Sunday 2 December 2012

Mobility 2050 – Transportation Trends and Megatrends

Sarah Volk of the Zukunftsinstitut GmbH, (Kelkheim, Germany) reviewed the megatrends likely to affect transportation:

  •          Europe’s energy supply will be 80% renewable by 2050.  Fossil fuel usage peaked in 2010 with solar, wind and biomass taking over the majority of energy generation by 2050.  Coal, oil and gas all decline while nuclear remains at 2010 levels or grows slightly.
  •        The use of internal combustion engines as the sole power source declines from near 100% in 2010 to near 0% in 2050.  Hybrid and pure electric take over, hybrids peaking 2025-30.
  •         By 2050 over 6 billion people will be living in cities, and less than 3 billion in the country.
  •         Now half of all journeys in cities are by car.  By 2030 the bike, public transport walking and the car will share journeys equally.
  •         In the country, cars will drive themselves.
  •         High-speed trains will replace all but intercontinental air-travel.
  •          The car is losing its emotional hold on consumers.  In Germany and London (at least) fewer under 30’s are bothering to get a car licence. 
  •         The “status” value of car ownership has declined and is now only 10% of the reasons for choosing a car.
  •          Car ownership is not a privilege any more:  car-sharing is booming among the young, and even BMW has a company car share scheme, “Alpha City”.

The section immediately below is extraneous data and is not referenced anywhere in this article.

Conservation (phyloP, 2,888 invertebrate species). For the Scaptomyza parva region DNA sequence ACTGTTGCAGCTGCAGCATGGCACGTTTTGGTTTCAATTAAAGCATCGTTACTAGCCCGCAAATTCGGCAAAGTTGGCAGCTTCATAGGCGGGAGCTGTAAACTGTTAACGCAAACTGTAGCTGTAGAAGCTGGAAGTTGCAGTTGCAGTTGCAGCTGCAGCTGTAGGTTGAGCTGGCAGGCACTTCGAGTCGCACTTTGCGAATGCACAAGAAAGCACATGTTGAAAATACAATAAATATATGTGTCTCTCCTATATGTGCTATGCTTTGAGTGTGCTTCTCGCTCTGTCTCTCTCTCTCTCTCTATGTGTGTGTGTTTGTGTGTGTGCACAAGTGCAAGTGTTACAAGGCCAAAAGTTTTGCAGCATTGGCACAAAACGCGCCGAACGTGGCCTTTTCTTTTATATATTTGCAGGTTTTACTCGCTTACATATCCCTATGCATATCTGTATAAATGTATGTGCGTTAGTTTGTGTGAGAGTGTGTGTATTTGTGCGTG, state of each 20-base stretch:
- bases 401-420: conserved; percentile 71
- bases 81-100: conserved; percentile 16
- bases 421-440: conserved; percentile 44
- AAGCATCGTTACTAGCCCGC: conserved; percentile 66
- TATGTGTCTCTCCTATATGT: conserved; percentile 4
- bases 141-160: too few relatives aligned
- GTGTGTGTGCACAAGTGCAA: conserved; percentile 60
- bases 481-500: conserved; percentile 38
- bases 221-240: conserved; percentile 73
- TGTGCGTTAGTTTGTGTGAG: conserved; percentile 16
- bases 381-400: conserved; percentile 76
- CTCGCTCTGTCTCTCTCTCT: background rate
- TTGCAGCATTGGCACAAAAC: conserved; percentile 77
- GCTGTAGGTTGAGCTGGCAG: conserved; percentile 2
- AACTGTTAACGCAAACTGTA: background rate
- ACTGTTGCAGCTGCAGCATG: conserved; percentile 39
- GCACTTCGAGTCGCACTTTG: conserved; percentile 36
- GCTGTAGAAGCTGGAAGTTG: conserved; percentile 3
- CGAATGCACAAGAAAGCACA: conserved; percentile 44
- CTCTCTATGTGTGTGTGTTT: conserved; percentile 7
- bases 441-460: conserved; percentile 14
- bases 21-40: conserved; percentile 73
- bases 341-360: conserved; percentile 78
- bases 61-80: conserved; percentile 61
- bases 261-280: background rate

•          Daimler are testing “multi-mobility” in Stuttgart: smart-phones advise the best way to get to your destination by public or shared transport (bikes and cars).
  •          Smart phone apps will direct you to available parking places.
  •          IBM’s “Battery 500” project targets the 500 mile range battery for cars, and in Israel, an aluminium-hydro battery capable of 2400 miles is under development.
  •         In the US, a solar road has been developed which can charge cars driven over it by induction.
  •          The Hiriko city-car shrinks from 2.5 to 1.5 m long for parking and can turn within its own length.
And what are the implications of all this for fibres and textiles?  Weight saving composites will become increasingly preferred to metals in all forms of transport, solar energy will be harvested from fabrics used outdoors, and textile-surfaced control panels will work like touchscreens.

(From Dornbirn Sept 2012)

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